“Discovery is about the prospect. The goal of discovery is to understand the pain point of the prospect.”
- Mor Assouline
You know how they say that there’s a great story behind every successful person. Well, there’s also a great discovery behind every successful demo.
Mor Assouline, founder of FDTC, and Neha Gupta, Sales Manager at Wingman by Clari, recently explored what makes or breaks a disco call.
Without much further ado, here’s what makes up a good disco call according to the duo.
Knock knock, housekeeping!
Ideally, every disco or disco demo call should have three housekeeping rules:
Objective – Set the expectations right from the get go for the prospect and for yourself. Have a clear idea of why everybody is on the call and what you hope to achieve by the end of it.
Timecheck – It’s only fair to be mindful of your prospect's time. Make sure to check if they have to run earlier than expected for another meeting. You can then improvise your pitch a bit if needed.
Agenda – A disco call obviously requires you to ask the prospect a number of questions, which may or may not seem interrogative. But setting an agenda for the meeting lets the prospect know what you are looking to get out of the call. It also gives you permission to dig a little deeper into the prospect’s pain points.
Mind your mindset
Yes, you want to close that deal and take one more step towards hitting quota for the quarter. But going on a call with just a closing mindset isn’t really going to get you too far.
Your goal should be to help the prospect, not just sell them your product. Without such a mindset, your discovery may not be as in depth as it ideally should be.
“How you think affects how you sell. If your goal on the call is just to close, and to make the sale, you're approaching it completely wrong. The discovery won't be deep, it will be very shallow.”
Start your disco call with these questions
Mor says he can’t set up a successful demo without asking these three things early on in the discovery call:
- What is the problem?
- How big is the problem?
- When does the prospect want to solve the problem?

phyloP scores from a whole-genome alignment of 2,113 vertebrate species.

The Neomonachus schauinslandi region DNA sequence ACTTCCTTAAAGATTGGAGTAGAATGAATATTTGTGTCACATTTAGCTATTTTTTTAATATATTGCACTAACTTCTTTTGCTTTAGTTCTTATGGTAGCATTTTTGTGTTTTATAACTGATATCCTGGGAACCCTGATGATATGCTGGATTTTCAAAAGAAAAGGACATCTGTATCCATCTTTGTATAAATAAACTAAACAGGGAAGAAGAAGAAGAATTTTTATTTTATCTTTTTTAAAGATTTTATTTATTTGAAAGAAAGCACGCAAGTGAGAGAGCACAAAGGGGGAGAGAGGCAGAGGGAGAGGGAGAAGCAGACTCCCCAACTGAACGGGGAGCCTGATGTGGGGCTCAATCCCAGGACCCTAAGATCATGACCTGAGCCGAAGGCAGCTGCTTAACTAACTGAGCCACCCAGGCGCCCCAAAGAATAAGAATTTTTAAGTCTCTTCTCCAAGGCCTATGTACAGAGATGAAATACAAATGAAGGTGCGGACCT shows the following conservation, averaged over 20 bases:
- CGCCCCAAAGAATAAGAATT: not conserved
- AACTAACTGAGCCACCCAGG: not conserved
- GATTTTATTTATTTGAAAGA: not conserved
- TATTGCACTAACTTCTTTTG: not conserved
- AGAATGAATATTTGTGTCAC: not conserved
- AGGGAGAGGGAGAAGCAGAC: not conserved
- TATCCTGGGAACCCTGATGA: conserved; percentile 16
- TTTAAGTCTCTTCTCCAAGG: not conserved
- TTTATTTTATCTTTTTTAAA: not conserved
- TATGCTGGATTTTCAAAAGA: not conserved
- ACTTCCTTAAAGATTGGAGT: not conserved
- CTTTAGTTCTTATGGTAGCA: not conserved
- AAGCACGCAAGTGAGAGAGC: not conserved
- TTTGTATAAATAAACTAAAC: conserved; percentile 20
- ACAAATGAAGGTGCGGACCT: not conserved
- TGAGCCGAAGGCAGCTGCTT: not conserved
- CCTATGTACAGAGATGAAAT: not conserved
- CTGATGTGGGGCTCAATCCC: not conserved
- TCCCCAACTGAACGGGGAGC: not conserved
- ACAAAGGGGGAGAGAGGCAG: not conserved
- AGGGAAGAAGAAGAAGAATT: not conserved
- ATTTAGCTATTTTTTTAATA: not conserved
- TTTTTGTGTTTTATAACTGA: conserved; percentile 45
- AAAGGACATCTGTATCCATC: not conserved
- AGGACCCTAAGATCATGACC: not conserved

Then as you move further in the conversation, you can focus on questions like:
- What does the success criteria for a product look like for the prospect?
- Who is the end user of the product?
Avoid these pitfalls
We’ve talked about how you should start a disco call, what your mindset should be and all the important questions that make a successful discovery. Now let's see what you shouldn’t do during a disco call:
- Shallow questioning: If you’re just asking one question at a time and then moving on to the next without digging deeper, you’re not doing yourself any favors.
- Not reading between the lines: You obviously ask about the pain points of the prospect, but are you really trying to get to the root of the problem? What you need to ideally do is go beyond the surface level and understand what’s the cause of the pain point.
- Sounding interrogative: This is pretty self explanatory. Just putting up question after question is probably not how you’ll get the prospect to open up.
- Sticking to a templated version of a disco call: Yes, templates are great, but not really when it comes to sales. You don’t want to sound like cookie cutter templated sales people in front of prospects. So do your research and modify your pitch according to the prospect and their pain point.
There, that’s a quick recap of a great conversation between Mor and Neha. We, of course, would recommend you to go and check out the full recording: The Secret to Mic-Drop Demos (Vol 2) Happy selling!